Finding Optimal Balance: Support Vector Machines as a Matching Method
Contemporary matching algorithms leave much to the applied researcher's discretion. These arbitrary decisions relating to functional form, caliper size, or bin size, can lead to different matched subsets, with no sense as to which is optimal. In this paper, I use support vector machines to characterize and identify a subset of the data that is optimally matched, in the sense of minimizing a stated objective function. The method is implemented both parametrically and nonparametrically. I prove that minimizing this objective function produces uncorrelatedness between assignment to treatment and covariates. Illustration on the Lalonde data illustrates dramatic improvement over existing methods.
Were there returns to political office in Postwar Britain?
Timo Thoms and Carlos Velasco
Estimating causal effects with regression discontinuity designs and matching, Eggers and Hainmueller (2009) and that serving as Members of Parliament causes Conservative politicians to accrue more wealth than unsuccessful Conservative candidates. We revisit their results by addressing two methodological issues in their analysis. First, we follow Imbens and Kalyanaraman's (2009) proposed rule for deriving the optimal bandwidth for the RDD, and reestimate the causal effect. This choice yields a much smaller optimal bandwith than that used by Eggers and Hainmueller (2009), and puts into question some of the paper's results. Second, we note that Eggers and Hainmueller (2009) introduce post-treatment bias by controlling for the year of death of candidates in the analyses. To address this issue, we suggest reconceptualizing the dependent variable as the average rate of wealth accumulation between treatment assignment and a candidate's end of life, and based on this new dependent variable, we reestimate the causal effects with both RDD and matching.
Voting, Income Inequality, and Polarization
Existing models of income-based voting tend to overlook societal factors which may critically condition the way income is related to preferences about redistribution. In this paper, we focus on two such factors: economic inequality and political polarization. We extend the model of income-based voting developed by McCarty, Poole and Rosenthal (2006) to analyze how inequality and polarization may modify the effect of income on redistribution preferences in multiparty systems. The model predicts that preferences about taxation will be more strongly associated with income in systems where party platforms are more polarized. Moreover, greater inequality will further enhance this association for those voters who support the most extreme parties. To test these hypotheses with crossnational survey data, we use a Bayesian hierarchical approach in which vote choices are modeled as function of national, party, and individual-level predictors.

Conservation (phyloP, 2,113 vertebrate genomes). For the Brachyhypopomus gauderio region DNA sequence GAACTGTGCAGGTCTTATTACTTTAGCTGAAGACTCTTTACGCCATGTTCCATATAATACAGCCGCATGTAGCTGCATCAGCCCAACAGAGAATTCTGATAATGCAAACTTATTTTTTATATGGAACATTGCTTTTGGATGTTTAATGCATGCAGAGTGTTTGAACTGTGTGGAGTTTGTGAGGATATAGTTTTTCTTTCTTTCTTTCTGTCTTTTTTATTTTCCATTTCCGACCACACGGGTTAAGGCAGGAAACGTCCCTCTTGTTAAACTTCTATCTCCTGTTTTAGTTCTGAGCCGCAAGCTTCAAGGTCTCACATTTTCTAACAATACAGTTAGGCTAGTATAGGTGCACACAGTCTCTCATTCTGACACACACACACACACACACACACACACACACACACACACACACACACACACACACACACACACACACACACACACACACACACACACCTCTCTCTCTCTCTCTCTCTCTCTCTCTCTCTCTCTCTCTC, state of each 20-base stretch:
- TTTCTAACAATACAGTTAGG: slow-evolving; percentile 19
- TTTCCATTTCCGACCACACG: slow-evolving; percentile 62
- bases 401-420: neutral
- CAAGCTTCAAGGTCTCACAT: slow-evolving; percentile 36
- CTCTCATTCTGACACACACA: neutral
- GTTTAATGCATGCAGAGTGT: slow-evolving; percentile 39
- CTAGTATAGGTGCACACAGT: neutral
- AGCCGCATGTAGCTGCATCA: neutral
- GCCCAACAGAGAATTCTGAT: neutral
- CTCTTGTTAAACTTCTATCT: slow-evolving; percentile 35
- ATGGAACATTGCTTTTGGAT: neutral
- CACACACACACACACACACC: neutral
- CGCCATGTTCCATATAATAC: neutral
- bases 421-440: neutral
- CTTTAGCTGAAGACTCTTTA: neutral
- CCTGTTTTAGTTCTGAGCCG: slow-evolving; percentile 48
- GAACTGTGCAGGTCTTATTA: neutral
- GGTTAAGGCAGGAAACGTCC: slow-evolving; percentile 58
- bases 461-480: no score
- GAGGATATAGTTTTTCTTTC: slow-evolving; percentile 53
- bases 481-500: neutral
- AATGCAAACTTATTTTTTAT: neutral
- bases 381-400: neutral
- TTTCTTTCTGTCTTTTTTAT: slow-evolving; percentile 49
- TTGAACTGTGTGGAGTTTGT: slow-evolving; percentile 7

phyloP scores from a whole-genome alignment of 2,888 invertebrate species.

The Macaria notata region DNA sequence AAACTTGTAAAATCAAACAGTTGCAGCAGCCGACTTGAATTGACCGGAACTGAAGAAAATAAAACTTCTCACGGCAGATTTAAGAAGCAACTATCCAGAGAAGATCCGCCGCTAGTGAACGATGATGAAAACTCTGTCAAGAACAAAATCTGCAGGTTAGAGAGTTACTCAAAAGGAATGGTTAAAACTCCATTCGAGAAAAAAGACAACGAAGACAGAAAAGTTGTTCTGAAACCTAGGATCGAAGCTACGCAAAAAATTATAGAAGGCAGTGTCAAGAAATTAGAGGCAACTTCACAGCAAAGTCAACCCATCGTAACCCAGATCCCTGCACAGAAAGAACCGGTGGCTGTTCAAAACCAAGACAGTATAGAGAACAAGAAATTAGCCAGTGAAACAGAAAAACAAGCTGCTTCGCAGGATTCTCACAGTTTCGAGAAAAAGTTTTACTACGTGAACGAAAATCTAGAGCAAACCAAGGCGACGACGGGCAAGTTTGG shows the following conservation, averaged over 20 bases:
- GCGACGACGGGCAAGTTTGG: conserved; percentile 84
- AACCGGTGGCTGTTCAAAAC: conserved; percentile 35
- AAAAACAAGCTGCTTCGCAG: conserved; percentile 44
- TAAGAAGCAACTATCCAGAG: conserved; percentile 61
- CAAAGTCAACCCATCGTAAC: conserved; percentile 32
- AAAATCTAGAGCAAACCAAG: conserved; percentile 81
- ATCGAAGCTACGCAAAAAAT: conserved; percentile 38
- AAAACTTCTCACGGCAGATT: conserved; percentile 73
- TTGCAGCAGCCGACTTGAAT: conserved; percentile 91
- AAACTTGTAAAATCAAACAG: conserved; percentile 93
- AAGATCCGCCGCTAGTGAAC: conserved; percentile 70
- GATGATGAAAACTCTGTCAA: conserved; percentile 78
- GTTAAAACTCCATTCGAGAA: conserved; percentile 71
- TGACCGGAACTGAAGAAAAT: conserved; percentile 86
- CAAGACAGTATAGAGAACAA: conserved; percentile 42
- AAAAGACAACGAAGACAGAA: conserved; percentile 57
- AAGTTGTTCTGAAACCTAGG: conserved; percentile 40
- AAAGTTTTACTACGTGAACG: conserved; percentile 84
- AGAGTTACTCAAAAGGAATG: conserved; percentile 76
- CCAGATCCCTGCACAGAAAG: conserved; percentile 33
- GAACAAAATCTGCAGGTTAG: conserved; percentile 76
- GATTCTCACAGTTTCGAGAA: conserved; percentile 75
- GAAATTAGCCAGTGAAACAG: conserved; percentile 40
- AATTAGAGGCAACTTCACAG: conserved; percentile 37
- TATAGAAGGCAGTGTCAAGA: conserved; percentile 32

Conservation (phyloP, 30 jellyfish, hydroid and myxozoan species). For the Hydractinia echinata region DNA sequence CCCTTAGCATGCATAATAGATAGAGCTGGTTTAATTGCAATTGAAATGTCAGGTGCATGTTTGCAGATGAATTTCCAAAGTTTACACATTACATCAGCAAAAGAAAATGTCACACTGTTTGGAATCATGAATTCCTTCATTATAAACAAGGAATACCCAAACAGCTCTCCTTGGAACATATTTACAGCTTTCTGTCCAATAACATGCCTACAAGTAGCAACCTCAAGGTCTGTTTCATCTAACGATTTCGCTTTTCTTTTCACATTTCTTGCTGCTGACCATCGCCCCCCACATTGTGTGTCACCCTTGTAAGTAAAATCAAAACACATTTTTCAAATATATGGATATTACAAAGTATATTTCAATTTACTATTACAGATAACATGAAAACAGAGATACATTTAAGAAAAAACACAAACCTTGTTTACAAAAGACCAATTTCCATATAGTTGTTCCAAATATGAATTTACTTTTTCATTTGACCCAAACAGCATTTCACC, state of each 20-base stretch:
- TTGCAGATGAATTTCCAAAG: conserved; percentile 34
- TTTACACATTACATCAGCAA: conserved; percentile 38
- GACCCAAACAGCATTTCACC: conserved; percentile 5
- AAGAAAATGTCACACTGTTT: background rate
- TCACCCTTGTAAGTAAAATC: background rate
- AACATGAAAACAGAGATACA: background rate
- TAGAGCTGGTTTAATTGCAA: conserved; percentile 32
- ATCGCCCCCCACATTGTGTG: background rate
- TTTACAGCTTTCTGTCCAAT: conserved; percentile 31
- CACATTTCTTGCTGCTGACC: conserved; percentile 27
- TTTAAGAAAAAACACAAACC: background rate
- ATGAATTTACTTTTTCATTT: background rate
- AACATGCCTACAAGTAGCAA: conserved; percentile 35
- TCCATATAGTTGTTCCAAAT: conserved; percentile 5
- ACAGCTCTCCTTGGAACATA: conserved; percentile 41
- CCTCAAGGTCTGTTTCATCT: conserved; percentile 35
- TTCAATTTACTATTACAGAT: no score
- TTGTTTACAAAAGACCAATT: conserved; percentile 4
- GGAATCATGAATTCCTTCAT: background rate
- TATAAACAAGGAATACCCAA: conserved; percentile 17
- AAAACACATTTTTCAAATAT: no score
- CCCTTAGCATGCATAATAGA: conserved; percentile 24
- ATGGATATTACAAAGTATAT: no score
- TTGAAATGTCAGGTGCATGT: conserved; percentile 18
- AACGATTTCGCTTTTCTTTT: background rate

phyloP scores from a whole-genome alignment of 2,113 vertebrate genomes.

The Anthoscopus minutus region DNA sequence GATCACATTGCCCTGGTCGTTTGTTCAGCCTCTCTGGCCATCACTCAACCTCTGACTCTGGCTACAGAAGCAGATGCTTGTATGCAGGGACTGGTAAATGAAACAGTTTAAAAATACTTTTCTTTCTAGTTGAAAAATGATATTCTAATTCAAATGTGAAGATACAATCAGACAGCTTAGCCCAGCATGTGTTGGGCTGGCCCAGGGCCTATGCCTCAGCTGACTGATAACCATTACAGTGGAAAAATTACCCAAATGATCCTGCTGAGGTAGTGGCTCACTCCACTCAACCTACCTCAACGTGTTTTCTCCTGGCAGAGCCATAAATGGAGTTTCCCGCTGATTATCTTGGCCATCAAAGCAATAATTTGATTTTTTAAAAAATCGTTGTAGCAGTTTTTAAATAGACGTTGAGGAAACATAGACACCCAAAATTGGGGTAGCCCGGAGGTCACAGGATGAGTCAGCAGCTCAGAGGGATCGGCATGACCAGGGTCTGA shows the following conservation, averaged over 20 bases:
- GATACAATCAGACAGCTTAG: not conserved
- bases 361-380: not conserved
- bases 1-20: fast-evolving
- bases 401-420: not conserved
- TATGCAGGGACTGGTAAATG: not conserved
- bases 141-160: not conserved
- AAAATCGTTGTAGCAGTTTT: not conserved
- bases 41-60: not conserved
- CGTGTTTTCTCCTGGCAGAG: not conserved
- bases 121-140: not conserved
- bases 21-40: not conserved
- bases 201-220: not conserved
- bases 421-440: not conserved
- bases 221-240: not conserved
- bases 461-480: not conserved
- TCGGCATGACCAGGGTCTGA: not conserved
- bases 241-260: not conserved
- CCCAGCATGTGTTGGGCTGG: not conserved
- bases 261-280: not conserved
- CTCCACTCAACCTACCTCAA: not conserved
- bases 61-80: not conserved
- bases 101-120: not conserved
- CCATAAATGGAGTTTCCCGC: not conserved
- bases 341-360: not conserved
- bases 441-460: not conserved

Princeton University Conference on
Game Theoretic Analysis of Conflict
Supported by the Department of Politics,
the Economic Theory Center and
the Research Program in Political Economy
February 26 – 27, 2010
127 Corwin Hall
Friday, February 26, 2010
12:00-1:30 p.m. Optimal Incentives in Crisis Bargaining
Presenter: Kris Ramsay
Discussant: Serra Boranbay
1:30-2:45 p.m. Mediation and Peace
Presenter: Francesco Squintani
Discussant: Adam Meirowitz
2:45-4:00 p.m. Persistent Fighting to Forestall Adverse Shifts in the Distribution of Power
Presenter: Bob Powell
Discussant: Alastair Smith
4:00-4:30 p.m. Snacks and open discussion
Saturday, February 27, 2010
9:00-9:30 a.m. Breakfast
9:30-10:45 a.m. Strategic Mass Killings
Presenter: Massimo Morelli
Discussant: Ethan Buena de Mesquita
10:45-11:00 a.m. Coffee Break
11:00 -12:15 p.m. Torture
Presenter: Sandeep Baliga
Discussant: Navin Kartik
12:15-1:30 p.m. Lunch
1:30-2:45 p.m. War Finance and Coercive Bargaining,
Presenter: Branislav Slantchev
Discussant: Scott Ashworth
2:45-3:00 p.m. Coffee Break
3:00-4:15 p.m. Peace and War with Endogenous State Capacity
Presenter: Stergios Skaperdas
Discussant: Mark Fey